Edwardsville football advances to state semifinals
The Class 8A semifinal football game at 2 p.m. Saturday between Loyola Academy and host Edwardsville figures to come down to quarterback play.
Both teams rely heavily on their signal-callers — Loyola Academy senior Quinn Boyle and Tigers junior Kendall Abdur-Rahman.
Boyle has thrown for 1,618 yards and 18 touchdowns and rushed for a Ramblers-high 745 yards and six TDs. Abdur-Rahman leads Edwardsville with 1,341 yards rushing and 26 TDs. He also has passed for 523 yards and eight TDs.
“I’ve been proud of Kendall,” Edwardsville coach Matt Martin said of his first-year starter, who has received a scholarship offer from Iowa State. “He comes to work every day and works hard. He’s improved all year. He’s a difference-maker for us.”
Loyola Academy (11-1), seeded sixth and on an 11-game winning streak, has reached the semifinals with victories over New Trier, Hinsdale Central and Chicago Marist. The Ramblers finished second in Class 8A last season after winning the 8A championship in 2015.
Edwardsville (9-3), seeded 26th, has extended its winning streak to nine with narrow wins over Huntley, Palatine and Minooka. The games were decided by a combined 10 points. The Tigers played for Class 7A state titles in 2001 and 2002, losing both times to Mount Prospect.
The winner of the game Saturday will face Lincoln-Way East or Maine South for the state championship at 7 p.m. Nov. 25 at Northern Illinois University in DeKalb.
Martin calls Quinn a “dual-threat quarterback,” but said the Ramblers are so much more.
“I don’t like what I see on the tape,” Martin said. “They look pretty good. Not too many weaknesses. They play sound special teams and their defense, it’s hard to get them out of position. They have great schemes, their kids play hard and tackle well. Offensively, they make you defend 11 guys. They have a good perimeter screen game, they can beat you deep in the passing game and they run the ball very well. Definitely tough.”
Sophomore running back Trevor Cabanban made his first varsity start in the first round of the playoffs and has 308 yards and three touchdowns on 47 carries in the postseason. Cabanban, who replaced the injured Hamad Bullie, had 183 yards and two TDs against Marist.
“He’s a jitterbug out there. He’s ridiculous,” Martin said.
Junior wideout Rory Boos is Quinn’s favorite deep threat and leads the team with 740 receiving yards and 10 TDs through the air, while junior receiver Noah Jones (556 yards, four TDs) is a Division I prospect. Senior James Joyce adds depth.
On defense, lineman Marty Geary is the Catholic Catholic Blue Conference’s Player of the Year. Seniors Chris Scott and Anthony Rodriguez, and junior Armoni Dixon are linebackers.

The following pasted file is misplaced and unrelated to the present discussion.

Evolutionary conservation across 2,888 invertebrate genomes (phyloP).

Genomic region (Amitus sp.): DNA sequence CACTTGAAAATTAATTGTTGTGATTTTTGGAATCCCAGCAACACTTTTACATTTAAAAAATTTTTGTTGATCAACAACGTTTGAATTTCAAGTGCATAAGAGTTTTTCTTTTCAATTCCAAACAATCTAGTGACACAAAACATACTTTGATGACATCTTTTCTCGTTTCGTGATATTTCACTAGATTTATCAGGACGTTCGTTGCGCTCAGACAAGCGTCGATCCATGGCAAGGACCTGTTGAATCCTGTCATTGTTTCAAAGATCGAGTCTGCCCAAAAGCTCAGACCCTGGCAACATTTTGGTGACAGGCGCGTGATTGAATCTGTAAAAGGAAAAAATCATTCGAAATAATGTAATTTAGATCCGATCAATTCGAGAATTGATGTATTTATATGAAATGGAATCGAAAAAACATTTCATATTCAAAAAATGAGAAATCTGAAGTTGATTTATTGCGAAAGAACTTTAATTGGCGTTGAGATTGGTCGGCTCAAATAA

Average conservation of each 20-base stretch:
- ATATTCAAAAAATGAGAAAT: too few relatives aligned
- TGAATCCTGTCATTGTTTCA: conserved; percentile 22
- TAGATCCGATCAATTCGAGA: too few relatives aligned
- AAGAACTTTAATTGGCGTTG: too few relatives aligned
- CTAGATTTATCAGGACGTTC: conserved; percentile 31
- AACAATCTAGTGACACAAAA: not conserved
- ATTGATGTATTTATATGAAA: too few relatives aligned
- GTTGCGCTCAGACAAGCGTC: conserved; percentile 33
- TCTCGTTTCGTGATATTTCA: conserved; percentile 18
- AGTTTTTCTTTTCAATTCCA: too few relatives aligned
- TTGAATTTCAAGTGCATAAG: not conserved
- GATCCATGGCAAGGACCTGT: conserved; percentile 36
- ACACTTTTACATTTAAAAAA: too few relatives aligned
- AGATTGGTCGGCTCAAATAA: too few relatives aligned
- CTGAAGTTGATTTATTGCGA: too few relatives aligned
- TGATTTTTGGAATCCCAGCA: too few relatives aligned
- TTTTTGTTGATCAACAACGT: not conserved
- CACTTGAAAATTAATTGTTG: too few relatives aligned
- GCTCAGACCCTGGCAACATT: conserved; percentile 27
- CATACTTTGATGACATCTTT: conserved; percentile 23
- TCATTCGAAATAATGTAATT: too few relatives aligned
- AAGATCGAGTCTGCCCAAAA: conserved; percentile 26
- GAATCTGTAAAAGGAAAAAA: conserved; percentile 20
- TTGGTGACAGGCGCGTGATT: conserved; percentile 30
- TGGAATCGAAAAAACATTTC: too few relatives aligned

The Tigers also have an offensive arsenal to complement Abdur-Rahman, led by sophomore tailback Antonio Thigpen Jr. and freshman running back Justin Johnson. Junior Dionte Rodgers availability is in doubt.
“He’s had a lot of bad luck,” Martin said. “He keeps trying, but this ankle just doesn’t (respond). Any little wrong twist re-aggravates it.
“(But) Antonio has exceeded all our expectations this year. He’s really matured. He’s done a great job. He’s been very dependable. We’ve been very pleased with him. And Justin Johnson, I just don’t think he plays like a freshman. He has become an all-around back. He’s starting to run like a kid that’s been playing for three years.”
Defensively, junior Josh Anderson and senior Drew Johnson anchor the line, with senior Ryan Connelly at linebacker and Rodney Smith, Norman Harris, Ethan Young and Jalen Cooper in the secondary.
“It’s been a team effort,” Martin said. “I don’t know if we have a bunch of superstars. I don’t know what people think when they look at us, but I don’t know when we walk on the field whether we exactly pass the eyeball test. It’s just been a good team effort in all three phases of the game.”
Martin said winning close games in the playoffs has helped the Tigers gain confidence.
“I don’t know what will happen Saturday, and really, I just don’t talk about winning or losing that much with our kids,” he said. “Right now, I see our kids playing hard. In these last three games, we’ve had bad things happen to us. But I don’t see a panic, I don’t see people’s heads down. I see them keep working. That’s all I ask. If they keep doing that, they’ll have a chance to win.”
Martin said he would prefer a “boring” 21-0 victory, but at this juncture of the playoffs, he knows that’s not a reasonable expectation.
“I just know if we’re close, somehow this team finds a way to win, regardless of the score,” he said. “If it’s close, I like our chances.”
David Wilhelm: @DavidMWilhelm